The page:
Examples of Generic Marks 

Many famous trademarks that have become a victim of their own success and have died over time due to genericide include THERMOS, TEFLON, ASPIRIN, ZIPPER, JACUZZI, YO-YO, FRISBEE, PILATES, ESCALATOR, HOOVER AND CELLOPHANE. These were once registered trademarks that have since fallen into the public domain and are now eligible for use by all, including competitors. Some other interesting examples of trademarks that have suffered this fate and become genericized with which you may be familiar can be found in Wikipedia. There are other marks that were once on their way to becoming generic, but were saved this fate due to aggressive advertising campaigns to educate consumers to view such marks as a source identifier rather than  a common name for its goods and services. These include XEROX®, JEEP® , BAND -AID® AND KLEENEX®. These marks are all protected by active trademark registrations and have been spared from genericide, at least for now. 

Requirements to determine whether a Trademark has become Generic

The legal standard for genericness was laid down by the U.S. Federal Circuit in a two-part test set out in the seminal U.S. case of H Marvin Ginn Corp v Int’l Ass’n of Fire Chiefs Inc, 782 F2d 987, 228 USPQ 528, 530 (Fed Cir 1986).  Under this test, to determine whether a mark has become “genericized” and whether the term is used or understood by the consumer public to refer to the genus (category or class) of the products or services in connection with which it is used, a court must first identify the genus of goods at issue and then assess whether the public understands the mark, as a whole, to refer to that genus of products or services. This test known as the Marvin Ginn inquiry is conducted by a court to determine the public’s perception of the term at issue. Evidence of the public’s understanding of the term can be obtained from many competent sources ( for e.g., consumer surveys, the Internet, dictionaries, newspapers and other publications).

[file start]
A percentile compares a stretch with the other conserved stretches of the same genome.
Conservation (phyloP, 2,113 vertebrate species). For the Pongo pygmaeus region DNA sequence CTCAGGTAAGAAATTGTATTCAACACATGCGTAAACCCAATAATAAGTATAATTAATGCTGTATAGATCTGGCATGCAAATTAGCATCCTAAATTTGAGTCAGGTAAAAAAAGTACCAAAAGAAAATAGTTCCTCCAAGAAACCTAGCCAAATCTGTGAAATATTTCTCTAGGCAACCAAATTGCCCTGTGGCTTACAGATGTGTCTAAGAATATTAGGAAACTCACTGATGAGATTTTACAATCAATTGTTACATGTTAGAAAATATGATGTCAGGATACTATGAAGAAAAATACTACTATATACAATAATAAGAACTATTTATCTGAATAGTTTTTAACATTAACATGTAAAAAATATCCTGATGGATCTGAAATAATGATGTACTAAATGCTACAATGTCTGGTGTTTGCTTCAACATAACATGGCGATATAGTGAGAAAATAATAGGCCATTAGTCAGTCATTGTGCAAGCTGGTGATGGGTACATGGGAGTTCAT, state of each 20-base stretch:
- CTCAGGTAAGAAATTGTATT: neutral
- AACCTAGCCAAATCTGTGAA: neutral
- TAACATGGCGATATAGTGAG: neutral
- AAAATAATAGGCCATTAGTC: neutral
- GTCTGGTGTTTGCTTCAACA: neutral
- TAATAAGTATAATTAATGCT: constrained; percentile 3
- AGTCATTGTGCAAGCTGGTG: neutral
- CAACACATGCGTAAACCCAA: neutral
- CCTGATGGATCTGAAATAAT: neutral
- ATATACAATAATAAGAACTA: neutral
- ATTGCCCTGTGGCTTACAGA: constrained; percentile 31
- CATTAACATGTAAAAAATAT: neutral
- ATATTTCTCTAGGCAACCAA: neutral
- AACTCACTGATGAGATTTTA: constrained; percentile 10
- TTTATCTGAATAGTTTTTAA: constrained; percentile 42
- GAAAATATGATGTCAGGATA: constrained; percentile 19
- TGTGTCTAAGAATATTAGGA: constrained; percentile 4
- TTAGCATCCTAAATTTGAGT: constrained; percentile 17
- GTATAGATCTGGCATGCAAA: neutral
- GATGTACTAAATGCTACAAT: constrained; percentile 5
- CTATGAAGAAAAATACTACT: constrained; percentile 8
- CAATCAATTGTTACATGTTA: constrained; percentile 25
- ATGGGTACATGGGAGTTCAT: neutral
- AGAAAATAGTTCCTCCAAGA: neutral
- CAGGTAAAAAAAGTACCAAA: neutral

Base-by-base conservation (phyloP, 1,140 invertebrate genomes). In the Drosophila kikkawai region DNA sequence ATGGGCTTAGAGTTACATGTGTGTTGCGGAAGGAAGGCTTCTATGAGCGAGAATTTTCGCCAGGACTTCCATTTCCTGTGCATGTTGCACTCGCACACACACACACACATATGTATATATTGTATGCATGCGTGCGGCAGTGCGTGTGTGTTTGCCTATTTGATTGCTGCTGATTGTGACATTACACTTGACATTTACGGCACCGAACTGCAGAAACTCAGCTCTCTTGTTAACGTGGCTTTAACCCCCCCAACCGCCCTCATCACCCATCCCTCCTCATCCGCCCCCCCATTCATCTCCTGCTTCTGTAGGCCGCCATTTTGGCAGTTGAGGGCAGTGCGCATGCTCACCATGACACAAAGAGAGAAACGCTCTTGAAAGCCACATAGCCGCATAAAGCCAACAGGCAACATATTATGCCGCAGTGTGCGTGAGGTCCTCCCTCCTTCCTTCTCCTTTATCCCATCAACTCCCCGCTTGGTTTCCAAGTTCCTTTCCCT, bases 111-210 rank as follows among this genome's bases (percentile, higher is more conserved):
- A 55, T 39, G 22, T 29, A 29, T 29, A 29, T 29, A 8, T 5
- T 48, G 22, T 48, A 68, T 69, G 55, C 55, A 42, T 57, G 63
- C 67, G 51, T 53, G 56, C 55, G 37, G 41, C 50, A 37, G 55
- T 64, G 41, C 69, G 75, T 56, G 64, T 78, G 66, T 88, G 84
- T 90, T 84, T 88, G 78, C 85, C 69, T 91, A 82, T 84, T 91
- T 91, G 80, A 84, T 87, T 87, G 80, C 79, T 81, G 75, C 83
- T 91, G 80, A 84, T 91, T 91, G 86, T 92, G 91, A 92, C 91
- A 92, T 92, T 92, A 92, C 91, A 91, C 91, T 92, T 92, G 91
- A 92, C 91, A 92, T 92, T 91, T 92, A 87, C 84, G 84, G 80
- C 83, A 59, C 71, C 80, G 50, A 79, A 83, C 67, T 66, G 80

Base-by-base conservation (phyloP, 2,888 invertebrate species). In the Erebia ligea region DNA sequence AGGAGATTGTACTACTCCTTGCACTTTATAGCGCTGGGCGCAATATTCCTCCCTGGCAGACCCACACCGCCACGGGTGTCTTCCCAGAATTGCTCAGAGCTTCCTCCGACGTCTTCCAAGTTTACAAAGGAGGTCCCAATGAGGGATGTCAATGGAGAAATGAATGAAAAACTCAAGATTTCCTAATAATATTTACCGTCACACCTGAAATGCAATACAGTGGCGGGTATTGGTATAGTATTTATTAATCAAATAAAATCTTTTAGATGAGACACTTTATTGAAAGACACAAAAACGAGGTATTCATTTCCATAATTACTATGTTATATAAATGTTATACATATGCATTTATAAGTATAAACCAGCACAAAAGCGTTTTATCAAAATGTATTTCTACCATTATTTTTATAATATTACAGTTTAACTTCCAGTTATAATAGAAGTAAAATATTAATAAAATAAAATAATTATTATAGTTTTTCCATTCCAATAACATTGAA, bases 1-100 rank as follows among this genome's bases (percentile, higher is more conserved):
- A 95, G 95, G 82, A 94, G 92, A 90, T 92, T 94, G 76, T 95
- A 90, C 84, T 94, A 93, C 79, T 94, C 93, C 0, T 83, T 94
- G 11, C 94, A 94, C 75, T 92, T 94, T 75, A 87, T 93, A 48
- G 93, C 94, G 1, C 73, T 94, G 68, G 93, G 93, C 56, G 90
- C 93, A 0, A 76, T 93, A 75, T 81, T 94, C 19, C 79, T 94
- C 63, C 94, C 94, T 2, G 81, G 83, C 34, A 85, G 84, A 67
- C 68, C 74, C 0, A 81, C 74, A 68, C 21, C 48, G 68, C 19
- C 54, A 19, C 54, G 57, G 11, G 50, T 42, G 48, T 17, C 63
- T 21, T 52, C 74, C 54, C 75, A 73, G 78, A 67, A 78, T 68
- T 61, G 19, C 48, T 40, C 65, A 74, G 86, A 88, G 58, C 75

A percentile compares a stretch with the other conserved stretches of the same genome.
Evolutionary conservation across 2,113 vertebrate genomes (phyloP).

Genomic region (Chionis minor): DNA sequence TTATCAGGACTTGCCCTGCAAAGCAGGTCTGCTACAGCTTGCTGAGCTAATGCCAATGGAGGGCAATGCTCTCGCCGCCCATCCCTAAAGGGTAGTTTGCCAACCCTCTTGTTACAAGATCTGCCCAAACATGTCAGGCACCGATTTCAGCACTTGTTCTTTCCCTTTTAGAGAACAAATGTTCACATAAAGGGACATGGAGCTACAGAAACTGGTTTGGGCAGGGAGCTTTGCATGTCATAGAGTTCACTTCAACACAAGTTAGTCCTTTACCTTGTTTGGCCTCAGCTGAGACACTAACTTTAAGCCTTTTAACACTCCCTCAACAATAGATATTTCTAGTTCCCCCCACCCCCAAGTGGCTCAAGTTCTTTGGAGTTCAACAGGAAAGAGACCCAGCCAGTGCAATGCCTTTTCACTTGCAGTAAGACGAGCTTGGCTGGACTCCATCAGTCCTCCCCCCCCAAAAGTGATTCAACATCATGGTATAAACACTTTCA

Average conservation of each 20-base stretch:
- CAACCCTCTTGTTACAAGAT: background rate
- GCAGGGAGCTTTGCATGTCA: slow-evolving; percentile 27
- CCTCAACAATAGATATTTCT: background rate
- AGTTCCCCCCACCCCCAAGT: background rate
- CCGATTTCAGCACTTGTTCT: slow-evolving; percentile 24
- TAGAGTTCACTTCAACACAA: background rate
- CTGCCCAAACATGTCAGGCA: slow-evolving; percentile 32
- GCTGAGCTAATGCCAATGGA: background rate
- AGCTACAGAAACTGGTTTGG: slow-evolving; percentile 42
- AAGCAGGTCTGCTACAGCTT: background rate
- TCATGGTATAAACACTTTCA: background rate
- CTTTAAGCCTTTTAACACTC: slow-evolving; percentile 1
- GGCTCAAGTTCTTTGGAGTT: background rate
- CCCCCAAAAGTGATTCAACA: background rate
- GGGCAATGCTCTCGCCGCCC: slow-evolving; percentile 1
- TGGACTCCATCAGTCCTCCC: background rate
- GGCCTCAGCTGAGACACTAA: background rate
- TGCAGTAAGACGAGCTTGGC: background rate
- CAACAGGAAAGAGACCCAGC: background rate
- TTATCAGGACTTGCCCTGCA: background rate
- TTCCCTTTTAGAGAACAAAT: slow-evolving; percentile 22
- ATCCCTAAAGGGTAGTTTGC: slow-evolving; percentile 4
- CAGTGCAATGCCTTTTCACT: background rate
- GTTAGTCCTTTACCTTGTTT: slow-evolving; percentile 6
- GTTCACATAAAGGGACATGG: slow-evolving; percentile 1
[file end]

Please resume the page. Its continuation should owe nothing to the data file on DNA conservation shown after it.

In a post -pandemic world ZOOM® has become a common verb and common name for all videoconferencing services and just about every live-stream event where physical attendance is not required or is not a possibility either due to the pandemic or otherwise. The critical question is whether ZOOM® is fast becoming a generic mark and runs the risk of  sliding down the slippery slope to  “genericide”.  Time will of course tell, but I believe in today’s digital world consumers are sophisticated and astute enough to know that they are using the term generically to mean video conferencing generally, and that ZOOM® is a particular platform separate and distinct from many other similar platforms offering internet video- conferencing services and is thus more likely to avoid the fate of genericide.

In a recent U.S. case, Elliot v. Google Inc. – 45 F. Supp. 3d 1156 (D. Ariz. 2014), the Ninth Circuit held that “GOOGLE®” was not a generic term for an internet search engine and was a protectable trademark. This decision re-affirmed that even if a trademark is widely used by the public as a verb it does not mean that the trademark is considered generic. The court held  against the plaintiff (Elliot ) seeking cancellation of the GOOGLE® trademark on the grounds that it is generic and opined that the plaintiff failed to show that the GOOGLE® trademark had become so generic as to have forfeited trademark protection.


Genericide” it could be said,  is the price of fame. Do not allow your trademark portfolio to be imperiled by the loss of trademark rights and ensure they are adequately protected and safeguarded.

If any of your trademarks may be vulnerable  to “ Genericide”, and you need assistance to ensure that your brand name or trademarks continue to be legally protected, please email Ivan Lipshitz at: or

The first part of this article can be found here: